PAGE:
Men's Bodies

Men are underweight, overweight and concerned about weight, just like women.

Posted Oct 09, 2014

Just as alcoholism was once considered a “man’s disease,” disordered eating, distorted body image, and addictive behavior involving food are often mistakenly thought of as women’s problems. But in fact, half the overweight adults in the U.S. are men, and it is estimated that up to 25 percent of people with bulimia and anorexia are men. The National Institutes of Health reports that at least one million men suffer from eating disorders.  A look at the professional literature on the topic shows that male eating disorders have traditionally been under-diagnosed, undertreated, and generally misunderstood.

While growing up, boys are often discouraged by parents and peers from showing feelings or displaying signs of weakness. They are more often encouraged to be physically and emotionally strong, “manly,” and able to handle problems themselves. Yet boys have just as difficult time going through adolescence and other stages of life as girls. Boys and men can have the same problems with low self-esteem, a history of abuse, and depression that often underlie disordered eating in women, but it might be much harder for some men to deal with these issues openly.

Historically, men haven’t been under the same pressure as women to be thin or “shapely,” so body obsession hasn’t been as strong a phenomenon in men. Times have changed, however, and body-building celebrities, male models, superstar athletes and even gym-body male dolls have helped change boys’ and men’s thinking about their health, fitness and appearance.

Many men now feel the same pressure as women to live up to an often unrealistic “ideal” body image. Unlike women, however, when men think about their bodies, they tend to be more concerned with their size and shape than with their weight. Some men at the gym may be as motivated by vanity as they are by health concerns.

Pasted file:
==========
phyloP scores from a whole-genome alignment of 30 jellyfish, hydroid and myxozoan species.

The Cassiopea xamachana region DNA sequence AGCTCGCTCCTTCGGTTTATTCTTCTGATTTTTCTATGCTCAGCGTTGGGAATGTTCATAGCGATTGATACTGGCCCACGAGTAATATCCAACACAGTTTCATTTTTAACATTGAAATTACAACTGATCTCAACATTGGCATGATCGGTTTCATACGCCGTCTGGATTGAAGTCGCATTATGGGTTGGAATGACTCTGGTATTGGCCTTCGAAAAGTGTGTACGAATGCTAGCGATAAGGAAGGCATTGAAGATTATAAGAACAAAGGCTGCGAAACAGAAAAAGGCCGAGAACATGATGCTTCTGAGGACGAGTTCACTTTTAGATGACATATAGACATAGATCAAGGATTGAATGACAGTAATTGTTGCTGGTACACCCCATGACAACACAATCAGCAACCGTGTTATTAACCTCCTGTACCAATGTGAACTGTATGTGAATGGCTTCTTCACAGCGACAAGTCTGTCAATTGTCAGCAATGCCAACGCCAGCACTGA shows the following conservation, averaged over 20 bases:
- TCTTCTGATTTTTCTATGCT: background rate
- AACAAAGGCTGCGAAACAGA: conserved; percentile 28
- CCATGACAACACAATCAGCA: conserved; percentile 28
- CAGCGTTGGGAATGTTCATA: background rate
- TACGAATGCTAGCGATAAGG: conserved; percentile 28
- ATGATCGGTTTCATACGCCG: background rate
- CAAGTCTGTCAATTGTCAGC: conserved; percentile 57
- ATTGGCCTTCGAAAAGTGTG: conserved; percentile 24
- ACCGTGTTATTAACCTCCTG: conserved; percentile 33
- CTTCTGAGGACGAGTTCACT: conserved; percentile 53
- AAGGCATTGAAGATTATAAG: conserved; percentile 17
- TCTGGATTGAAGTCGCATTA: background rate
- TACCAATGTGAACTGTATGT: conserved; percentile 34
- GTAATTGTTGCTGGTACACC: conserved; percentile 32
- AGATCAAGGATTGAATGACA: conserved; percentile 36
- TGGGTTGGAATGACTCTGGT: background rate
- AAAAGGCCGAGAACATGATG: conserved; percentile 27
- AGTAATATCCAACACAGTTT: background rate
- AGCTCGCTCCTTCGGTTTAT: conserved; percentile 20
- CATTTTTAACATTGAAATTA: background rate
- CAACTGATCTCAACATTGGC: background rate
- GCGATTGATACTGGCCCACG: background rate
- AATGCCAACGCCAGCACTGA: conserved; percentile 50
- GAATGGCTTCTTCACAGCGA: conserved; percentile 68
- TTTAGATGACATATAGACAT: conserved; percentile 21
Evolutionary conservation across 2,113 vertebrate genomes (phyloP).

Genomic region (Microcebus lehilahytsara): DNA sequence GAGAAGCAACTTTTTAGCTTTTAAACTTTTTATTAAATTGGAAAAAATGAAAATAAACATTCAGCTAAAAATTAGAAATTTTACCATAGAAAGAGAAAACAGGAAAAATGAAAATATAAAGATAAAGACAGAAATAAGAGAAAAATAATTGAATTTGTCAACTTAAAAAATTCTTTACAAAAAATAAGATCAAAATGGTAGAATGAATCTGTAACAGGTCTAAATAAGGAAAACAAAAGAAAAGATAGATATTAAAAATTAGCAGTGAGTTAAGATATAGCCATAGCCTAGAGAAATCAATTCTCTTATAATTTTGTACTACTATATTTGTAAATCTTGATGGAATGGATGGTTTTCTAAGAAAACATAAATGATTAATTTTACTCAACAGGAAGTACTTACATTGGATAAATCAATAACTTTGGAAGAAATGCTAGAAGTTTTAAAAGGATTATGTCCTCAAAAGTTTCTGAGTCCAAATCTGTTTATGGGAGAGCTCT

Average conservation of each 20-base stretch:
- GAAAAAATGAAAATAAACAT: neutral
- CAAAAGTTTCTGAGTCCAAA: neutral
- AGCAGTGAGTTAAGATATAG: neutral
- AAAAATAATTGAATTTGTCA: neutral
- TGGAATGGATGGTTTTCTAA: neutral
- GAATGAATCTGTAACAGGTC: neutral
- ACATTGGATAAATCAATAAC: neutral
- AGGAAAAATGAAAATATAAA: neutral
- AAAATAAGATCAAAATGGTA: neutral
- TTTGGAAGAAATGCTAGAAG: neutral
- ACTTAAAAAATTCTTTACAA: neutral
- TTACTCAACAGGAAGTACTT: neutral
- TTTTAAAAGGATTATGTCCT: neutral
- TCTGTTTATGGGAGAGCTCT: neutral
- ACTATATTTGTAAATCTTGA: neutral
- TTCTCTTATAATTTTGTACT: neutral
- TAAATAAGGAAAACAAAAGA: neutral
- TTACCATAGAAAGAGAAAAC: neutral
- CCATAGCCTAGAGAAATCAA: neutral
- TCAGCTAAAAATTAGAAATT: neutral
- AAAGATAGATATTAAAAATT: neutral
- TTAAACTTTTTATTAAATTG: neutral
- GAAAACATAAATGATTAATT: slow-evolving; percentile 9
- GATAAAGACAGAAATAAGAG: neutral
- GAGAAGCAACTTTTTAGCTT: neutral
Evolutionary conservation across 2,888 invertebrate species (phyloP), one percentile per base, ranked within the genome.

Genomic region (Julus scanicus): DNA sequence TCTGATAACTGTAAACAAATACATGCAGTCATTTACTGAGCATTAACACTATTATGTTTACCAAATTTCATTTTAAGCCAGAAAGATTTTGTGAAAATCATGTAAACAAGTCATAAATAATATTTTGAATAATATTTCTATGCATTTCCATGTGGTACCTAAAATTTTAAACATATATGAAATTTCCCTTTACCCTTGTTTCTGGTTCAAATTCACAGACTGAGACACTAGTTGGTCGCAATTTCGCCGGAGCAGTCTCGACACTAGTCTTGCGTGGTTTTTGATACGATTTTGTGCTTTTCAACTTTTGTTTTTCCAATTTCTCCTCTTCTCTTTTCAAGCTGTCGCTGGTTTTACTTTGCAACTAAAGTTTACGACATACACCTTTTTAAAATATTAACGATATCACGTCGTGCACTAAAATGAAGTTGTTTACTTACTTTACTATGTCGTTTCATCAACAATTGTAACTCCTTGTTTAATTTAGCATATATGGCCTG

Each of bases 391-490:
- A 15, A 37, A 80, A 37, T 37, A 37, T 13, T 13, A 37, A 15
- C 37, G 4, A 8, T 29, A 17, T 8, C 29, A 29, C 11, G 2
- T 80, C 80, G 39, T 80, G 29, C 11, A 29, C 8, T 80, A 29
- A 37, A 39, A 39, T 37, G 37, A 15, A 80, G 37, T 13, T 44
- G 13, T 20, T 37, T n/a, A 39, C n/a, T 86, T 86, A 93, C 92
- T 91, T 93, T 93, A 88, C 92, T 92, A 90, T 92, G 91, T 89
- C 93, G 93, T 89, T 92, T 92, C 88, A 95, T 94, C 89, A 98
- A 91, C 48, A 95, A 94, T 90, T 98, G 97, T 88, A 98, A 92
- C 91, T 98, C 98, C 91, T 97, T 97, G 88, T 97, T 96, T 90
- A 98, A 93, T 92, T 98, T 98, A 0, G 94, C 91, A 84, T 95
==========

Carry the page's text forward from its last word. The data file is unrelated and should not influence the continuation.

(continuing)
More and more, men are the subjects of research that explores their relationships with food, though much more work needs to be done in this area for a better understanding of eating disorders and treatment options targeted toward men, and to find more ways to get men to open up about their food and body image issues. Most of the available research focuses on gender differences in attitudes and behavior when it comes to eating styles, weight control, and body image. Researchers are now calling for more studies that focus specifically on male weight history, addiction history, sexual orientation, body image ideals, and the effects of sexual abuse, media influences, depression and shame.

It is clear that men respond to many of the same emotional issues and societal pressures and experiences that underlie disordered eating in women. It is also clear that men and women have different opinions on everything from what constitutes a binge, and the reasons behind bingeing, to how they perceive their own bodies. While women focus more on their lower bodies—especially the waist, hips and thighs, men tend to focus more on their upper bodies—their chests, arms and abs. Men generally do not strive to be thin; more often than not, they strive to gain weight in order to be more muscular. So rather than engage in purging activities such as vomiting or laxative abuse common to women with eating disorders, they are more likely to use excessive exercise in an attempt to control their weight and body shape. As a result, men with food and body image issues may appear physically healthier than their female counterparts. That physical strength, however, can also serve to cover up their emotional vulnerability.


Strother E, Lemberg R, Stanford SC and Turberville D. “Eating Disorders in Men: Underdiagnosed, Undertreated, and Misunderstood.” Eating Disorders. Oct 2012; 20(5);346-355.